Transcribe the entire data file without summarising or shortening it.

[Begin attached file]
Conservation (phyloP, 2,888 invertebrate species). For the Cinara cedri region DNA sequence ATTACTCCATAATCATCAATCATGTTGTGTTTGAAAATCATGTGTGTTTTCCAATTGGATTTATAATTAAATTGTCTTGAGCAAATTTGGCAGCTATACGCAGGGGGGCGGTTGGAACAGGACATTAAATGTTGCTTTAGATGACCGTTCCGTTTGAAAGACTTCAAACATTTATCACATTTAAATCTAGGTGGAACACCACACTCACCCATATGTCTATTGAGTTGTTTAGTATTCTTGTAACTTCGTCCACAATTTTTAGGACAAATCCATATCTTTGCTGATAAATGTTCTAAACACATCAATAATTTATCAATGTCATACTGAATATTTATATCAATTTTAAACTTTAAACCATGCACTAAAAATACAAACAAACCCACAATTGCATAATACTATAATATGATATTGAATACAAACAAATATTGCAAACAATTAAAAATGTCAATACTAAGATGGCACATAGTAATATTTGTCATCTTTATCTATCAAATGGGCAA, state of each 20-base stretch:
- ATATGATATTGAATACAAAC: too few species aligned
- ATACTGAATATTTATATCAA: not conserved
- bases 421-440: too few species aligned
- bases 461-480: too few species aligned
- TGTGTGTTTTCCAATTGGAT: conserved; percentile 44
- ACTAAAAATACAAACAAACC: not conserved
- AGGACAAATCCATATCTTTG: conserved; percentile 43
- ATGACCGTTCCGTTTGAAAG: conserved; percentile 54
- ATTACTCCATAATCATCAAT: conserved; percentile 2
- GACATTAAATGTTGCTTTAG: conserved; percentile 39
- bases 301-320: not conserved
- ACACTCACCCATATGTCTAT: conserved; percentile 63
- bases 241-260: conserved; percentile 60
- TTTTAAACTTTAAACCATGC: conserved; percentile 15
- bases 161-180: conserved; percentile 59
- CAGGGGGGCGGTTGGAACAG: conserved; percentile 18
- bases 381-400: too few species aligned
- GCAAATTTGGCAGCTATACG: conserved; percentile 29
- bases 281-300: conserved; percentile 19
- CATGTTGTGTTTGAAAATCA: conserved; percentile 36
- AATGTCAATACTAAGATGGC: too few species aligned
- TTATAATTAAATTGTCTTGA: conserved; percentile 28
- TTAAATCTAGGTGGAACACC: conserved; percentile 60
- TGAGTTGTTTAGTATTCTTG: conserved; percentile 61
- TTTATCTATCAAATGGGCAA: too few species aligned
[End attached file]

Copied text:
Conservation (phyloP, 2,888 invertebrate species). For the Cinara cedri region DNA sequence ATTACTCCATAATCATCAATCATGTTGTGTTTGAAAATCATGTGTGTTTTCCAATTGGATTTATAATTAAATTGTCTTGAGCAAATTTGGCAGCTATACGCAGGGGGGCGGTTGGAACAGGACATTAAATGTTGCTTTAGATGACCGTTCCGTTTGAAAGACTTCAAACATTTATCACATTTAAATCTAGGTGGAACACCACACTCACCCATATGTCTATTGAGTTGTTTAGTATTCTTGTAACTTCGTCCACAATTTTTAGGACAAATCCATATCTTTGCTGATAAATGTTCTAAACACATCAATAATTTATCAATGTCATACTGAATATTTATATCAATTTTAAACTTTAAACCATGCACTAAAAATACAAACAAACCCACAATTGCATAATACTATAATATGATATTGAATACAAACAAATATTGCAAACAATTAAAAATGTCAATACTAAGATGGCACATAGTAATATTTGTCATCTTTATCTATCAAATGGGCAA, state of each 20-base stretch:
- ATATGATATTGAATACAAAC: too few species aligned
- ATACTGAATATTTATATCAA: not conserved
- bases 421-440: too few species aligned
- bases 461-480: too few species aligned
- TGTGTGTTTTCCAATTGGAT: conserved; percentile 44
- ACTAAAAATACAAACAAACC: not conserved
- AGGACAAATCCATATCTTTG: conserved; percentile 43
- ATGACCGTTCCGTTTGAAAG: conserved; percentile 54
- ATTACTCCATAATCATCAAT: conserved; percentile 2
- GACATTAAATGTTGCTTTAG: conserved; percentile 39
- bases 301-320: not conserved
- ACACTCACCCATATGTCTAT: conserved; percentile 63
- bases 241-260: conserved; percentile 60
- TTTTAAACTTTAAACCATGC: conserved; percentile 15
- bases 161-180: conserved; percentile 59
- CAGGGGGGCGGTTGGAACAG: conserved; percentile 18
- bases 381-400: too few species aligned
- GCAAATTTGGCAGCTATACG: conserved; percentile 29
- bases 281-300: conserved; percentile 19
- CATGTTGTGTTTGAAAATCA: conserved; percentile 36
- AATGTCAATACTAAGATGGC: too few species aligned
- TTATAATTAAATTGTCTTGA: conserved; percentile 28
- TTAAATCTAGGTGGAACACC: conserved; percentile 60
- TGAGTTGTTTAGTATTCTTG: conserved; percentile 61
- TTTATCTATCAAATGGGCAA: too few species aligned